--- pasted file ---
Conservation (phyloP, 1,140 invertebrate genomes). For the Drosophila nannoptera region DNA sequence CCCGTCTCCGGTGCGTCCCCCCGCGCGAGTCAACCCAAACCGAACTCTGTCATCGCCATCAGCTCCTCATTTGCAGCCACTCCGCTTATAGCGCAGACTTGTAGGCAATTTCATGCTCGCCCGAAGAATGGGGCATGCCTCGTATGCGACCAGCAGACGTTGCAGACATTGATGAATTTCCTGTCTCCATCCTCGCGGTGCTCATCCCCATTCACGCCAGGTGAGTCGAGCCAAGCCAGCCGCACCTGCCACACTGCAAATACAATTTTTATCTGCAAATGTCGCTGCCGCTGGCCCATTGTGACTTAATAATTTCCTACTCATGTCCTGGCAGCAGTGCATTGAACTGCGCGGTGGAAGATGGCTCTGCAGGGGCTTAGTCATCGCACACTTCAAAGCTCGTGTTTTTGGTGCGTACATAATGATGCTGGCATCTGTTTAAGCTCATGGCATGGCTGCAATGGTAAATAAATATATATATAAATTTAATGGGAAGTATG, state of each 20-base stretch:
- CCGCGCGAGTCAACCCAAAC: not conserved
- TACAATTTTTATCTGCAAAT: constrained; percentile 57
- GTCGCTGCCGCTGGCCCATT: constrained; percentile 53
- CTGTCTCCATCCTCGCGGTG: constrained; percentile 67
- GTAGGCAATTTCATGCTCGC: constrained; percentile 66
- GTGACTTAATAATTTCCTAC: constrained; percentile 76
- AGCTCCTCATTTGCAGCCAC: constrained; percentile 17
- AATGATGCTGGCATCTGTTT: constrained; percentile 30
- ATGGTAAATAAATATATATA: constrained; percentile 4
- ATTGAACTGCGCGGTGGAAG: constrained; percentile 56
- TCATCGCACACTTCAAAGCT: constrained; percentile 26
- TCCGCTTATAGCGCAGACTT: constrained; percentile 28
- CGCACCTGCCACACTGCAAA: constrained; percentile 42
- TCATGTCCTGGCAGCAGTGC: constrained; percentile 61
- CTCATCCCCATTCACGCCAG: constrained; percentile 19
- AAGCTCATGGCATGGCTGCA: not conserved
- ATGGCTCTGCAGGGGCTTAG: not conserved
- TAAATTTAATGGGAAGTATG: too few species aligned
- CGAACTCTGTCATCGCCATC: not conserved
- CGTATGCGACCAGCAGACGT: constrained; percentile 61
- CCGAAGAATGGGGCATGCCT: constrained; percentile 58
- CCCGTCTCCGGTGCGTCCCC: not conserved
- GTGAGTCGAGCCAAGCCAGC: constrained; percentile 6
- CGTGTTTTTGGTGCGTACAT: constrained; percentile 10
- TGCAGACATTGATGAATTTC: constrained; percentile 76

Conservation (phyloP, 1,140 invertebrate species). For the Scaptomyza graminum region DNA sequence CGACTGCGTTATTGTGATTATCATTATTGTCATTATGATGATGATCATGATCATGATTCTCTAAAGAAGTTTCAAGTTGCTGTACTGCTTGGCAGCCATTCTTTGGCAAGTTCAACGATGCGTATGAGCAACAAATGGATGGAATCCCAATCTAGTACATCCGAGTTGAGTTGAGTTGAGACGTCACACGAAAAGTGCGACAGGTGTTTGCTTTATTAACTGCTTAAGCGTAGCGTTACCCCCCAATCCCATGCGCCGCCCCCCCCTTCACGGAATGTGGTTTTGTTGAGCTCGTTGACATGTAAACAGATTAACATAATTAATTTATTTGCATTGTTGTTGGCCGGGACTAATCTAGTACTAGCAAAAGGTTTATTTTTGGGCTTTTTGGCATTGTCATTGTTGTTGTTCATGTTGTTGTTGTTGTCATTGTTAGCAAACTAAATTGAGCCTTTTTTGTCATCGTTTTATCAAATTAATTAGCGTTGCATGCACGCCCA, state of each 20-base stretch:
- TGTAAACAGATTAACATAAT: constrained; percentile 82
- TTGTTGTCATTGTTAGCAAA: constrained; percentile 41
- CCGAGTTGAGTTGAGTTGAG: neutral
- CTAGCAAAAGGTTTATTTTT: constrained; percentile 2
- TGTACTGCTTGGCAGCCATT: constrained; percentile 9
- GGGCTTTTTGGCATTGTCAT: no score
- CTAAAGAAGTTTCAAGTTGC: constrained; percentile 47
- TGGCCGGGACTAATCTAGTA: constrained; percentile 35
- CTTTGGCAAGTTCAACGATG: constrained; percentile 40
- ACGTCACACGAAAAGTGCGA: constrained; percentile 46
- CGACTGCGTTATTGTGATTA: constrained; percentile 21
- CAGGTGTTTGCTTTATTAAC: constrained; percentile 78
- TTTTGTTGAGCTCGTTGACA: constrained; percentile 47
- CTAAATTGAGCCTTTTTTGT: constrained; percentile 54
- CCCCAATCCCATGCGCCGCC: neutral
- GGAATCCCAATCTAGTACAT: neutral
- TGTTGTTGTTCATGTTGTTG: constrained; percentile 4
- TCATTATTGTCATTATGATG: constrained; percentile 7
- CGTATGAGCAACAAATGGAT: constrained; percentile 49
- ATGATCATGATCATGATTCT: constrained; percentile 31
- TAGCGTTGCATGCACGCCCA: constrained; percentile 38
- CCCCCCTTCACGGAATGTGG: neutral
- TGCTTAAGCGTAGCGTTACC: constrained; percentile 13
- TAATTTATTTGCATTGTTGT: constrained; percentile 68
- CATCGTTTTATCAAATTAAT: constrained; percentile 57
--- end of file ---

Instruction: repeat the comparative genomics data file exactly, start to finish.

Conservation (phyloP, 1,140 invertebrate genomes). For the Drosophila nannoptera region DNA sequence CCCGTCTCCGGTGCGTCCCCCCGCGCGAGTCAACCCAAACCGAACTCTGTCATCGCCATCAGCTCCTCATTTGCAGCCACTCCGCTTATAGCGCAGACTTGTAGGCAATTTCATGCTCGCCCGAAGAATGGGGCATGCCTCGTATGCGACCAGCAGACGTTGCAGACATTGATGAATTTCCTGTCTCCATCCTCGCGGTGCTCATCCCCATTCACGCCAGGTGAGTCGAGCCAAGCCAGCCGCACCTGCCACACTGCAAATACAATTTTTATCTGCAAATGTCGCTGCCGCTGGCCCATTGTGACTTAATAATTTCCTACTCATGTCCTGGCAGCAGTGCATTGAACTGCGCGGTGGAAGATGGCTCTGCAGGGGCTTAGTCATCGCACACTTCAAAGCTCGTGTTTTTGGTGCGTACATAATGATGCTGGCATCTGTTTAAGCTCATGGCATGGCTGCAATGGTAAATAAATATATATATAAATTTAATGGGAAGTATG, state of each 20-base stretch:
- CCGCGCGAGTCAACCCAAAC: not conserved
- TACAATTTTTATCTGCAAAT: constrained; percentile 57
- GTCGCTGCCGCTGGCCCATT: constrained; percentile 53
- CTGTCTCCATCCTCGCGGTG: constrained; percentile 67
- GTAGGCAATTTCATGCTCGC: constrained; percentile 66
- GTGACTTAATAATTTCCTAC: constrained; percentile 76
- AGCTCCTCATTTGCAGCCAC: constrained; percentile 17
- AATGATGCTGGCATCTGTTT: constrained; percentile 30
- ATGGTAAATAAATATATATA: constrained; percentile 4
- ATTGAACTGCGCGGTGGAAG: constrained; percentile 56
- TCATCGCACACTTCAAAGCT: constrained; percentile 26
- TCCGCTTATAGCGCAGACTT: constrained; percentile 28
- CGCACCTGCCACACTGCAAA: constrained; percentile 42
- TCATGTCCTGGCAGCAGTGC: constrained; percentile 61
- CTCATCCCCATTCACGCCAG: constrained; percentile 19
- AAGCTCATGGCATGGCTGCA: not conserved
- ATGGCTCTGCAGGGGCTTAG: not conserved
- TAAATTTAATGGGAAGTATG: too few species aligned
- CGAACTCTGTCATCGCCATC: not conserved
- CGTATGCGACCAGCAGACGT: constrained; percentile 61
- CCGAAGAATGGGGCATGCCT: constrained; percentile 58
- CCCGTCTCCGGTGCGTCCCC: not conserved
- GTGAGTCGAGCCAAGCCAGC: constrained; percentile 6
- CGTGTTTTTGGTGCGTACAT: constrained; percentile 10
- TGCAGACATTGATGAATTTC: constrained; percentile 76

Conservation (phyloP, 1,140 invertebrate species). For the Scaptomyza graminum region DNA sequence CGACTGCGTTATTGTGATTATCATTATTGTCATTATGATGATGATCATGATCATGATTCTCTAAAGAAGTTTCAAGTTGCTGTACTGCTTGGCAGCCATTCTTTGGCAAGTTCAACGATGCGTATGAGCAACAAATGGATGGAATCCCAATCTAGTACATCCGAGTTGAGTTGAGTTGAGACGTCACACGAAAAGTGCGACAGGTGTTTGCTTTATTAACTGCTTAAGCGTAGCGTTACCCCCCAATCCCATGCGCCGCCCCCCCCTTCACGGAATGTGGTTTTGTTGAGCTCGTTGACATGTAAACAGATTAACATAATTAATTTATTTGCATTGTTGTTGGCCGGGACTAATCTAGTACTAGCAAAAGGTTTATTTTTGGGCTTTTTGGCATTGTCATTGTTGTTGTTCATGTTGTTGTTGTTGTCATTGTTAGCAAACTAAATTGAGCCTTTTTTGTCATCGTTTTATCAAATTAATTAGCGTTGCATGCACGCCCA, state of each 20-base stretch:
- TGTAAACAGATTAACATAAT: constrained; percentile 82
- TTGTTGTCATTGTTAGCAAA: constrained; percentile 41
- CCGAGTTGAGTTGAGTTGAG: neutral
- CTAGCAAAAGGTTTATTTTT: constrained; percentile 2
- TGTACTGCTTGGCAGCCATT: constrained; percentile 9
- GGGCTTTTTGGCATTGTCAT: no score
- CTAAAGAAGTTTCAAGTTGC: constrained; percentile 47
- TGGCCGGGACTAATCTAGTA: constrained; percentile 35
- CTTTGGCAAGTTCAACGATG: constrained; percentile 40
- ACGTCACACGAAAAGTGCGA: constrained; percentile 46
- CGACTGCGTTATTGTGATTA: constrained; percentile 21
- CAGGTGTTTGCTTTATTAAC: constrained; percentile 78
- TTTTGTTGAGCTCGTTGACA: constrained; percentile 47
- CTAAATTGAGCCTTTTTTGT: constrained; percentile 54
- CCCCAATCCCATGCGCCGCC: neutral
- GGAATCCCAATCTAGTACAT: neutral
- TGTTGTTGTTCATGTTGTTG: constrained; percentile 4
- TCATTATTGTCATTATGATG: constrained; percentile 7
- CGTATGAGCAACAAATGGAT: constrained; percentile 49
- ATGATCATGATCATGATTCT: constrained; percentile 31
- TAGCGTTGCATGCACGCCCA: constrained; percentile 38
- CCCCCCTTCACGGAATGTGG: neutral
- TGCTTAAGCGTAGCGTTACC: constrained; percentile 13
- TAATTTATTTGCATTGTTGT: constrained; percentile 68
- CATCGTTTTATCAAATTAAT: constrained; percentile 57